In all 35 refugee camps cared for by humedica, the rush of patients is big at each doctor visit. Photo: humedica/Nora Parasie
Routine in a state of emergency
Normally, Nora Parasie from Hamburg works as a teacher at a primary school. But instead of relaxing from the everyday life at school during the summer holidays, the 29-year-old has decided to help Syrian refugees in Lebanon as a voluntary humedica coordinator. Shortly before the start of the school year, Nora has written down a report for us on two days in her work as a coordinator. In the first part of this review, you will read about the challenges a typical working day in Lebanon brings about.
Part 1: Special cases and a heaps of work
“It is Wednesday morning in the town Zahlé, not far away from the Syrian border. After having greeted all staff members at a short team meeting and having admonished those who have arrived late (in a friendly way), I meet our three doctors and the two Field Officers to talk about the so-called “special cases”.
For today, Field Officer David has made up a list of current cases, who need special medical treatment. There is the child, who needs a cornea transplantation to prevent blindness. We discuss about where to apply for the taking in charge of the operation costs.
Our six-month-old patient with a colon malformation is going to be operated today. Thanks to the UN support system, 75 percent of the costs for this life-saving operation are being taken in charge. Thanks to a private donation, humedica can support the family with the other 25 percent. A disoriented 60-year-old must be checked in the tuberculosis center, if the suspicion of our doctor Natalie can be confirmed. We also talk about several other cases and the next steps to take.
The team is divided into two “mobile medical units”: David will go to camp number ten, together with our pharmacist Eman and Dr. Mohammad. Dr. Natalie, Dr. Ghassan and pharmacist Iman are going to spend their day in camp 40, together with Field Officer Deeb. Our midwife Sandy is driving to camp five with our driver Bassam.
For me, there is office work to be done: The receipts for the last invoices must be completed with budget points, must be photographed and entered into the new accountancy program; the patient’s questionnaires must be analyzed and e-mails must be answered.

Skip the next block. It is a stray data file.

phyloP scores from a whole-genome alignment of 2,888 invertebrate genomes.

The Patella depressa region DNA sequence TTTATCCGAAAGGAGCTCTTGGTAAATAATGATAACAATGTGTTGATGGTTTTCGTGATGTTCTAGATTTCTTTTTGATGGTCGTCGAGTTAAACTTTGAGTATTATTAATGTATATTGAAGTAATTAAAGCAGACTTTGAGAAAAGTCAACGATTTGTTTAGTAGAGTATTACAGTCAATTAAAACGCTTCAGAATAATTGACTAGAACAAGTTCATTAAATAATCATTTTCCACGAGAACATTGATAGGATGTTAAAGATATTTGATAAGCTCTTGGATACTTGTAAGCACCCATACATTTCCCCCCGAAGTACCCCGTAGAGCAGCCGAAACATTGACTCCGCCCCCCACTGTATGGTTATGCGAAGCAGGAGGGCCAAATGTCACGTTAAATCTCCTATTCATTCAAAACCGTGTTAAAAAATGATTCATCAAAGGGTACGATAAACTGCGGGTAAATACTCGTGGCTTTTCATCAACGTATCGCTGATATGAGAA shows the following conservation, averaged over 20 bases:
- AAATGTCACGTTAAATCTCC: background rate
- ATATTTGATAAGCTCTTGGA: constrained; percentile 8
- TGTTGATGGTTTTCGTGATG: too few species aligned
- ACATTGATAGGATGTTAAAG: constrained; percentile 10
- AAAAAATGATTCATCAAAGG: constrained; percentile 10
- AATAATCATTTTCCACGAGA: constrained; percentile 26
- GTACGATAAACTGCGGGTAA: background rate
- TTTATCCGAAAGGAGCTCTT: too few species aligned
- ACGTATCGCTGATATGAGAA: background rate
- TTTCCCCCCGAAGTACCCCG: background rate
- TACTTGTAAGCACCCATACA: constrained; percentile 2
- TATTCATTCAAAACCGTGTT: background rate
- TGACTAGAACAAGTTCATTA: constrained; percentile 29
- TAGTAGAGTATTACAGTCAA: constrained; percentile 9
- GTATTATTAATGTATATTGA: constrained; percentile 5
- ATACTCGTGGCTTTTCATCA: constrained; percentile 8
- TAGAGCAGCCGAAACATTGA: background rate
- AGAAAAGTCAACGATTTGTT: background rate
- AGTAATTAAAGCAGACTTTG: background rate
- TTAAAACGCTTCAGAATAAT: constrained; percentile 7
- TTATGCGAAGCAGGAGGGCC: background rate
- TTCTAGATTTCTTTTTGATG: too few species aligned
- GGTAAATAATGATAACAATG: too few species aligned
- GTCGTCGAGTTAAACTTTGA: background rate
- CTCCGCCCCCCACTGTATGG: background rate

I start with the e-mails and the first thing I find, is the record of the last Inter-Agency-Meeting, where the representatives of the different national and international help organizations working in Bekaa valley have met. This report tells that here alone there are currently 1,144 camps of more than four tents, moreover 910 other camps of less than four tents exist.
64 of these camps have already been subject to eviction, for example because they were situated too near to the checkpoints of the Lebanese army. Depending on the camps, their inhabitants were not always able to prepare their moving.
After having visited camp ten in the morning and bringing missing medicine there, assistant coordinator Nader and I drive to camp 40 in the middle of the day. After a great rush of patients in the morning, the team is having its well-deserved lunch break. In the waiting area many children are playing. On our way back we visit Sandy in camp 5. Today, she works in a big tent and she is just phoning a patient she would like to see again.
Her next patient has a five-month-old baby and today the pregnancy test is positive again. She is not well, must lie down and then she talks with our midwife for a long time. Sandy explains me that some women do not come to see her for a treatment, but to talk about their problems. Besides the health aspects, pastoral counselling is at least as important as these.
At about 4 p.m. the two teams arrive at the office, unload their equipment, pluck in their battery-operated ventilators and start to document on the medicine distributed today and to replenish the pharmacy for their work tomorrow.
At 16:20 we all meet in the office for the final team meeting. Everybody is exhausted of the busy, hot day. Today, 229 patients have been treated by the three humedica doctors and the midwife.
After all staff members have left, there is office work for me to do once again. I sum up the invited estimates of costs for a mobile clinic bus, which we want to organize with the support of Bild Hilft e.V. and which will offer many more diagnostic possibilities for our doctors. Quickly I call the assistant in charge, Nina in Kaufbeuren and we discuss the next steps to take. The day ends much too quickly.”
In the second part of the review, you will learn about the importance of a Shawish for the work of the humedica helpers and about the wishes, which the coordinator has repeatedly been approached with be the refugee children.
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